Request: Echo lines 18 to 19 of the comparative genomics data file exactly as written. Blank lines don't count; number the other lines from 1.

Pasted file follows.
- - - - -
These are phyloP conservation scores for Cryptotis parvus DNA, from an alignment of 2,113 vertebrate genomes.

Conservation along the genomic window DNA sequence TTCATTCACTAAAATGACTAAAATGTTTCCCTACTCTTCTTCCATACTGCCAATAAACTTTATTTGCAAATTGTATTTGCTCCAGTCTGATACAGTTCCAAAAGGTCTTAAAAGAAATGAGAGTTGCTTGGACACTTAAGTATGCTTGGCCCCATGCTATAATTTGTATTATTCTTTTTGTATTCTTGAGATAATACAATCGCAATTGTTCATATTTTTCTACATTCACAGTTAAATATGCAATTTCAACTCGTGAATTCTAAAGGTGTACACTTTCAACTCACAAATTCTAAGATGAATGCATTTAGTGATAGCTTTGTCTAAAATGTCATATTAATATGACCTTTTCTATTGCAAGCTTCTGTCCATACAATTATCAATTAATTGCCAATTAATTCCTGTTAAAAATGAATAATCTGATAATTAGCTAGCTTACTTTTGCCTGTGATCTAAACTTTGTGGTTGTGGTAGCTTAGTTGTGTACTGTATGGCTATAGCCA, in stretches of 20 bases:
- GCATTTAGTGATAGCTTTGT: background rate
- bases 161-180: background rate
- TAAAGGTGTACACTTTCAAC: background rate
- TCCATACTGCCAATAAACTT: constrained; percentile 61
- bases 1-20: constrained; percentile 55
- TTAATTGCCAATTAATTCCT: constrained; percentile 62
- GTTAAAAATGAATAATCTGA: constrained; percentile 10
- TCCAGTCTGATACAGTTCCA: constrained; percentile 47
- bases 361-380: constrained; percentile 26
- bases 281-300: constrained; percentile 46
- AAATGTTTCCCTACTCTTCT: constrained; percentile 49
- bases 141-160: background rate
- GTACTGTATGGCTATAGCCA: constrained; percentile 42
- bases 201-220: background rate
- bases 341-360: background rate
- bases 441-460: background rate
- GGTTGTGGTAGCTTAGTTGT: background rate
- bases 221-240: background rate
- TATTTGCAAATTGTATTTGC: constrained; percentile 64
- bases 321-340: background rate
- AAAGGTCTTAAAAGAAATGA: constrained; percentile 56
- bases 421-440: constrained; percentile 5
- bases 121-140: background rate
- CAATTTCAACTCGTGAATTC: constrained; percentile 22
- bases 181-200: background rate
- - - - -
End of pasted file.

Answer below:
- bases 441-460: background rate
- GGTTGTGGTAGCTTAGTTGT: background rate